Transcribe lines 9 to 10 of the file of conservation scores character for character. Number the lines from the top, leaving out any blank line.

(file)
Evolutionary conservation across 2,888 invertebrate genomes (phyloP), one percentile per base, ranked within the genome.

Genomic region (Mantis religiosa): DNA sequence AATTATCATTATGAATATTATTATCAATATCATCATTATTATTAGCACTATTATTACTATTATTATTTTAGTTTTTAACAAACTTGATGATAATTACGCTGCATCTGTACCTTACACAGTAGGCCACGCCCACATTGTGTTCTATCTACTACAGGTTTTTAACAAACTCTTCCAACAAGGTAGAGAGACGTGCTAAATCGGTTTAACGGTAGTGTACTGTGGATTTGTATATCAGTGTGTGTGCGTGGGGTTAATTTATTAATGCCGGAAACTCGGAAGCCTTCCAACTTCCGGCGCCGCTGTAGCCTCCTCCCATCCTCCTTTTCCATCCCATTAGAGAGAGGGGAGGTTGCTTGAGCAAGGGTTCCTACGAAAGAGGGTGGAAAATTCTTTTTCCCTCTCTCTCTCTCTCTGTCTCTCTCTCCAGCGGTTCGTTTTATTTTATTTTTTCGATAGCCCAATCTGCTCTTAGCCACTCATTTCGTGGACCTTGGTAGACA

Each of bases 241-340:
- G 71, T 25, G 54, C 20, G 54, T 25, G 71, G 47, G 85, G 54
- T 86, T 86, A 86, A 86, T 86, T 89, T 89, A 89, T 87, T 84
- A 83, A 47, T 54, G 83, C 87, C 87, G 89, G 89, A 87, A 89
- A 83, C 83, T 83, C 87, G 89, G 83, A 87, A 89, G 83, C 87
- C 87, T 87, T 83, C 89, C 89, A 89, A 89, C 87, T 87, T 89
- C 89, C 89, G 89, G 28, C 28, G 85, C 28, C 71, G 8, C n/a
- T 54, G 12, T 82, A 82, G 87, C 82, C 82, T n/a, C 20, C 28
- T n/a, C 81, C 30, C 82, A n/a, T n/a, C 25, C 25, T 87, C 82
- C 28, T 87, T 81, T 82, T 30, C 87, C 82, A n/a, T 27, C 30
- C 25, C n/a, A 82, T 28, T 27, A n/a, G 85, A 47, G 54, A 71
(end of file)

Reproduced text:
- C 89, C 89, G 89, G 28, C 28, G 85, C 28, C 71, G 8, C n/a
- T 54, G 12, T 82, A 82, G 87, C 82, C 82, T n/a, C 20, C 28